Face masks in secondary school classrooms to be scrapped next week, government confirms

Recommendation will be dropped from 17 May, education secretary says

Zoe Tidman
Monday 10 May 2021 18:57
<p>The guidance over face masks in classrooms had been in place since early March</p>

The guidance over face masks in classrooms had been in place since early March

The government is scrapping guidance telling secondary school pupils in England to wear face masks in classrooms from next week.

It comes more than two months after the measure was introduced.

Gavin Williamson, the education secretary, said on Monday: “Pupils will no longer be advised to wear face coverings in schools and colleges from 17 May, as infection rates decrease and the vaccination roll-out covers most adults.”

He added: “All other protective measures such as ‘bubbles’, extra hygiene and social distancing will remain in place.”

The announcement comes despite a plea from scientists - including members of Independent Sage - and unions to keep face masks in secondary school classrooms for longer.

In an open letter last week, education unions, public health experts and parents warned the education secretary scrapping the guidance in mid-May would “have consequences for the health” of children, their parents and the wider community.

MPs and parents have raised concerns about face coverings in class disrupting pupils’ learning and wellbeing since they were introduced in March.

When schools fully reopened in early March after lockdown pushed much teaching online, new government advice recommended masks in secondary school classrooms in England to prevent the spread of coronavirus.

Last month, Mr Williamson extended the advice to run until 17 May – but said he expected to scrap it after that.

The education secretary said last week the government planned on scrapping face masks in secondary school classrooms alongside England’s next step out of lockdown.

On Monday, it was confirmed the guidance would be removed as lockdown measures are eased on 17 May.

Geoff Barton from the Association for School and College Leaders said: “It is obviously better for communication and learning if masks aren’t required in classrooms, but any decision to this effect must follow the scientific advice.”

He said it was “very worrying” the move “appears to contradict” evidence published by the Scientific Advisory Group for Emergencies (Sage), which said it was important to maintain current protective measures in schools - such as testing and mask wearing - in the coming months.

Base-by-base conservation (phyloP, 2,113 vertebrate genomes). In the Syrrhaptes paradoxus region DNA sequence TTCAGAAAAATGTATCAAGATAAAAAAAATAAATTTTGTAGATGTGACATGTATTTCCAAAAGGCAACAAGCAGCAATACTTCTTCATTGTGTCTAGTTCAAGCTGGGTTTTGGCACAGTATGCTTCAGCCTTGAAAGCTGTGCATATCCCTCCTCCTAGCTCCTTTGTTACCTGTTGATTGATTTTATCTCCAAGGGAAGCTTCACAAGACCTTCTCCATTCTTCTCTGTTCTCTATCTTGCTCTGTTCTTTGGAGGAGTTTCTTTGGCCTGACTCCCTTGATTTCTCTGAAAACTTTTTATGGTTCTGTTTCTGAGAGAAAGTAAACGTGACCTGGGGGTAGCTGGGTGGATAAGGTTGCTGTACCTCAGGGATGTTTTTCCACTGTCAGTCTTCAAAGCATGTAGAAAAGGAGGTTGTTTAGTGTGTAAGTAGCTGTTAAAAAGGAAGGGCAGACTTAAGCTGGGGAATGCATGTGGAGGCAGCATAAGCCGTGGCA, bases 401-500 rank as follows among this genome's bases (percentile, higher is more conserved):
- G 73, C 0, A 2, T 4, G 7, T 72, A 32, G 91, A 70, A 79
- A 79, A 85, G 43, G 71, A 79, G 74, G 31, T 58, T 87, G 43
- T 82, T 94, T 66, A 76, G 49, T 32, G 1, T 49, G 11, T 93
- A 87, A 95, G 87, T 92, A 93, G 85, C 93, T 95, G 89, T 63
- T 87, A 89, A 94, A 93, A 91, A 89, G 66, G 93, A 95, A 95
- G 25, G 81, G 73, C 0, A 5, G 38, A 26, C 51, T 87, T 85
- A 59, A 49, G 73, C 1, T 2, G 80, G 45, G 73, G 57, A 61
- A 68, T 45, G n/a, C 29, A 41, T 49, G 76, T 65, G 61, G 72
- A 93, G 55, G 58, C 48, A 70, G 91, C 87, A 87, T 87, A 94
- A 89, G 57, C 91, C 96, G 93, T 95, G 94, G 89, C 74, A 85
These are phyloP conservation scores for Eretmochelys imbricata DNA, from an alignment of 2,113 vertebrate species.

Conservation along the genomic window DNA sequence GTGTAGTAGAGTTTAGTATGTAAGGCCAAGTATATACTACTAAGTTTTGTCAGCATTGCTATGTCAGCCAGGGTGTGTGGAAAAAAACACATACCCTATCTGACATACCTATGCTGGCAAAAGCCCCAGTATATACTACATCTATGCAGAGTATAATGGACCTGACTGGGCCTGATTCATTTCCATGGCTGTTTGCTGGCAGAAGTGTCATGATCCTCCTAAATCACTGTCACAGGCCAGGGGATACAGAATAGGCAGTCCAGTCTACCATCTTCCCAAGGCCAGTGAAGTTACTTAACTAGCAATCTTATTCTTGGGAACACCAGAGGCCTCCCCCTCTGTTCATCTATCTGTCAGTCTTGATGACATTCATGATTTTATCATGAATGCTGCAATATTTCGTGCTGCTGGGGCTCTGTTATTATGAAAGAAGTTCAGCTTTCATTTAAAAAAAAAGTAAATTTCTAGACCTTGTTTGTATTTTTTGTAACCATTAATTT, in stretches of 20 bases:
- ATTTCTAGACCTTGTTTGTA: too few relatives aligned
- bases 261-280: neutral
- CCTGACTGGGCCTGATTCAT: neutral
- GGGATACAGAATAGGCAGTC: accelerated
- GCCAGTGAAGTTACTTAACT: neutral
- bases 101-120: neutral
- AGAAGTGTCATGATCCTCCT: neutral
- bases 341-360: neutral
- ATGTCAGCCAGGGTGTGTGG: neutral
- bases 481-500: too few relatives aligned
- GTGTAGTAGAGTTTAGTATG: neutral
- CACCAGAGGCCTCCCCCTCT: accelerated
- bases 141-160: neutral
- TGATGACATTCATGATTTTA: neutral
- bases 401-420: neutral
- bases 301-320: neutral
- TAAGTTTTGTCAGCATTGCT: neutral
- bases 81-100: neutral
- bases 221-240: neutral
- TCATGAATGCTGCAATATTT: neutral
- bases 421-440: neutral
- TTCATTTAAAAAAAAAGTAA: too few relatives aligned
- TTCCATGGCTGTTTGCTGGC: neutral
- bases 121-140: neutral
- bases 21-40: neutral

Mr Barton said: “It seems to us that school and college leaders are once again being placed in a very difficult position because many parents and staff will obviously feel that pupils should continue to wear masks regardless of what the government thinks.”

“For the sake of a few more weeks all this unnecessary anxiety could have been avoided and we don’t understand why the government is in such a rush over this issue.”

The Department for Education has been approached for comment.

Announcing the change in mask guidance from 17 May, the government said the latest data shows infection rates are decreasing, deaths and hospitalisations are “at their lowest level” since last summer and the vaccine rollout is continuting “at pace”.

The move to scrap masks in classrooms was “in line with this data”, according to the Department for Education.

Mr Williamson said: “Step three of the roadmap allows people to mix indoors once again and in line with the latest data, we no longer need to recommend that face coverings are worn in the classroom.”

“Over the past year we have always put the wellbeing of pupils and staff first, and this step is now the right one, as vaccinations protect the most vulnerable in society and we turn our attention to building back better from the pandemic.”

He added: “Testing in schools and colleges continues to be important, so I urge all students, families and teachers to keep testing themselves twice weekly, to help reduce the risk of transmission.”

Additional reporting by Press Association

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